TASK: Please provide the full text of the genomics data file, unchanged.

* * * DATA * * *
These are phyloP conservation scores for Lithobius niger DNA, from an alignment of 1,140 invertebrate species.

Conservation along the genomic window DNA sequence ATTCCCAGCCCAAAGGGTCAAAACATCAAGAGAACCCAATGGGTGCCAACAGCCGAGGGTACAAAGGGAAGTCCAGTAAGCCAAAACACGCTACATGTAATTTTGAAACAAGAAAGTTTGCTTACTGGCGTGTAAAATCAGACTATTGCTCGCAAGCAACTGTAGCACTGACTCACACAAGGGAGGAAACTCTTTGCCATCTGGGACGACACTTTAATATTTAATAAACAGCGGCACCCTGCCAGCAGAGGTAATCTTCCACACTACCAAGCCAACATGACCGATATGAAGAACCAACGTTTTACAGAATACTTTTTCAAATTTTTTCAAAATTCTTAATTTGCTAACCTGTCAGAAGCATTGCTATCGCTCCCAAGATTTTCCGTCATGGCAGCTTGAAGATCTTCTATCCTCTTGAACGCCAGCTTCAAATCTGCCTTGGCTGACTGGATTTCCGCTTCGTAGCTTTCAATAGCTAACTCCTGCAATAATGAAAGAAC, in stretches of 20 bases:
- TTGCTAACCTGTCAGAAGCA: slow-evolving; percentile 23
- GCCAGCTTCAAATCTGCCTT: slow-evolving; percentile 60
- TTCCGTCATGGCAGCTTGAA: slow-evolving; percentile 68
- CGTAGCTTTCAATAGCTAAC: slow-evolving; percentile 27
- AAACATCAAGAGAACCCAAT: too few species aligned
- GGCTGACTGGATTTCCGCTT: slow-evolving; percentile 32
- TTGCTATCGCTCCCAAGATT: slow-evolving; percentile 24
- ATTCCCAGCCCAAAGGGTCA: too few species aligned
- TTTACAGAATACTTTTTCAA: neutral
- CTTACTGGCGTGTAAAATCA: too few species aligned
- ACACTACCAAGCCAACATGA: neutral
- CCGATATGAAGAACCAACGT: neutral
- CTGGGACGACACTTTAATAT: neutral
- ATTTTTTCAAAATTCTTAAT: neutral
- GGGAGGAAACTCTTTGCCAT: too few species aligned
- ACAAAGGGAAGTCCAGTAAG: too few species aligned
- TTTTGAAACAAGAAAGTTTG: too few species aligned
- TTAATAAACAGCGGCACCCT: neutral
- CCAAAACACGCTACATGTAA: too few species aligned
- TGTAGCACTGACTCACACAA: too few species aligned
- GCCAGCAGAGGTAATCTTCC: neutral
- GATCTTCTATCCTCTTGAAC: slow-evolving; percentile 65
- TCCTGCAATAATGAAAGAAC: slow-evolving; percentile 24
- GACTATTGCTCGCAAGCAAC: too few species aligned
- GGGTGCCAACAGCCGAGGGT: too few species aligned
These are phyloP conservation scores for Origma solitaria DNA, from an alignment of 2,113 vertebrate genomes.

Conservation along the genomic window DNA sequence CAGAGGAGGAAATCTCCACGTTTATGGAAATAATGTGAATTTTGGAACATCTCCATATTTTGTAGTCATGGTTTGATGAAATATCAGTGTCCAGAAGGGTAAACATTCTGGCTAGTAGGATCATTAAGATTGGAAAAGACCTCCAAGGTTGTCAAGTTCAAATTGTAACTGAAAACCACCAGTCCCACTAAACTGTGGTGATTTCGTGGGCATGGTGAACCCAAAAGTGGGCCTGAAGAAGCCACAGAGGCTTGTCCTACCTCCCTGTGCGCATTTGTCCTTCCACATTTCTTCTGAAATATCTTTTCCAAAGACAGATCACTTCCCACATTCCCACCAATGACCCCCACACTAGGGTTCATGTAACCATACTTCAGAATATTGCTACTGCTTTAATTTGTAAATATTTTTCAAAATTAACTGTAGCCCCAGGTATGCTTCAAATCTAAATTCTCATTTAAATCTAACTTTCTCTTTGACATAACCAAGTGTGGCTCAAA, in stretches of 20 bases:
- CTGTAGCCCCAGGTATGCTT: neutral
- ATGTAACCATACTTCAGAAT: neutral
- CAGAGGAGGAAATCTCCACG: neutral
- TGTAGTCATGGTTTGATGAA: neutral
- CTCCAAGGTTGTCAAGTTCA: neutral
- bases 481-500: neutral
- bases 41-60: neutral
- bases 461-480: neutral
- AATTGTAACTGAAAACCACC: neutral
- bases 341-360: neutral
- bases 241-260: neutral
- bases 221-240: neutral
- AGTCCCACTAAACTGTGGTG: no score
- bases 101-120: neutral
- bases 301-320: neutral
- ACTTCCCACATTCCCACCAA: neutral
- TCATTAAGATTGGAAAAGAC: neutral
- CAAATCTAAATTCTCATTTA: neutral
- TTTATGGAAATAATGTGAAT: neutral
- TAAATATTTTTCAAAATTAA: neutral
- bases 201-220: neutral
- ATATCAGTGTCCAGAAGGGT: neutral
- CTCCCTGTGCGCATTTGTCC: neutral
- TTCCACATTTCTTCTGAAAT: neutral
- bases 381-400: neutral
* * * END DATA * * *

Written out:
These are phyloP conservation scores for Lithobius niger DNA, from an alignment of 1,140 invertebrate species.

Conservation along the genomic window DNA sequence ATTCCCAGCCCAAAGGGTCAAAACATCAAGAGAACCCAATGGGTGCCAACAGCCGAGGGTACAAAGGGAAGTCCAGTAAGCCAAAACACGCTACATGTAATTTTGAAACAAGAAAGTTTGCTTACTGGCGTGTAAAATCAGACTATTGCTCGCAAGCAACTGTAGCACTGACTCACACAAGGGAGGAAACTCTTTGCCATCTGGGACGACACTTTAATATTTAATAAACAGCGGCACCCTGCCAGCAGAGGTAATCTTCCACACTACCAAGCCAACATGACCGATATGAAGAACCAACGTTTTACAGAATACTTTTTCAAATTTTTTCAAAATTCTTAATTTGCTAACCTGTCAGAAGCATTGCTATCGCTCCCAAGATTTTCCGTCATGGCAGCTTGAAGATCTTCTATCCTCTTGAACGCCAGCTTCAAATCTGCCTTGGCTGACTGGATTTCCGCTTCGTAGCTTTCAATAGCTAACTCCTGCAATAATGAAAGAAC, in stretches of 20 bases:
- TTGCTAACCTGTCAGAAGCA: slow-evolving; percentile 23
- GCCAGCTTCAAATCTGCCTT: slow-evolving; percentile 60
- TTCCGTCATGGCAGCTTGAA: slow-evolving; percentile 68
- CGTAGCTTTCAATAGCTAAC: slow-evolving; percentile 27
- AAACATCAAGAGAACCCAAT: too few species aligned
- GGCTGACTGGATTTCCGCTT: slow-evolving; percentile 32
- TTGCTATCGCTCCCAAGATT: slow-evolving; percentile 24
- ATTCCCAGCCCAAAGGGTCA: too few species aligned
- TTTACAGAATACTTTTTCAA: neutral
- CTTACTGGCGTGTAAAATCA: too few species aligned
- ACACTACCAAGCCAACATGA: neutral
- CCGATATGAAGAACCAACGT: neutral
- CTGGGACGACACTTTAATAT: neutral
- ATTTTTTCAAAATTCTTAAT: neutral
- GGGAGGAAACTCTTTGCCAT: too few species aligned
- ACAAAGGGAAGTCCAGTAAG: too few species aligned
- TTTTGAAACAAGAAAGTTTG: too few species aligned
- TTAATAAACAGCGGCACCCT: neutral
- CCAAAACACGCTACATGTAA: too few species aligned
- TGTAGCACTGACTCACACAA: too few species aligned
- GCCAGCAGAGGTAATCTTCC: neutral
- GATCTTCTATCCTCTTGAAC: slow-evolving; percentile 65
- TCCTGCAATAATGAAAGAAC: slow-evolving; percentile 24
- GACTATTGCTCGCAAGCAAC: too few species aligned
- GGGTGCCAACAGCCGAGGGT: too few species aligned
These are phyloP conservation scores for Origma solitaria DNA, from an alignment of 2,113 vertebrate genomes.

Conservation along the genomic window DNA sequence CAGAGGAGGAAATCTCCACGTTTATGGAAATAATGTGAATTTTGGAACATCTCCATATTTTGTAGTCATGGTTTGATGAAATATCAGTGTCCAGAAGGGTAAACATTCTGGCTAGTAGGATCATTAAGATTGGAAAAGACCTCCAAGGTTGTCAAGTTCAAATTGTAACTGAAAACCACCAGTCCCACTAAACTGTGGTGATTTCGTGGGCATGGTGAACCCAAAAGTGGGCCTGAAGAAGCCACAGAGGCTTGTCCTACCTCCCTGTGCGCATTTGTCCTTCCACATTTCTTCTGAAATATCTTTTCCAAAGACAGATCACTTCCCACATTCCCACCAATGACCCCCACACTAGGGTTCATGTAACCATACTTCAGAATATTGCTACTGCTTTAATTTGTAAATATTTTTCAAAATTAACTGTAGCCCCAGGTATGCTTCAAATCTAAATTCTCATTTAAATCTAACTTTCTCTTTGACATAACCAAGTGTGGCTCAAA, in stretches of 20 bases:
- CTGTAGCCCCAGGTATGCTT: neutral
- ATGTAACCATACTTCAGAAT: neutral
- CAGAGGAGGAAATCTCCACG: neutral
- TGTAGTCATGGTTTGATGAA: neutral
- CTCCAAGGTTGTCAAGTTCA: neutral
- bases 481-500: neutral
- bases 41-60: neutral
- bases 461-480: neutral
- AATTGTAACTGAAAACCACC: neutral
- bases 341-360: neutral
- bases 241-260: neutral
- bases 221-240: neutral
- AGTCCCACTAAACTGTGGTG: no score
- bases 101-120: neutral
- bases 301-320: neutral
- ACTTCCCACATTCCCACCAA: neutral
- TCATTAAGATTGGAAAAGAC: neutral
- CAAATCTAAATTCTCATTTA: neutral
- TTTATGGAAATAATGTGAAT: neutral
- TAAATATTTTTCAAAATTAA: neutral
- bases 201-220: neutral
- ATATCAGTGTCCAGAAGGGT: neutral
- CTCCCTGTGCGCATTTGTCC: neutral
- TTCCACATTTCTTCTGAAAT: neutral
- bases 381-400: neutral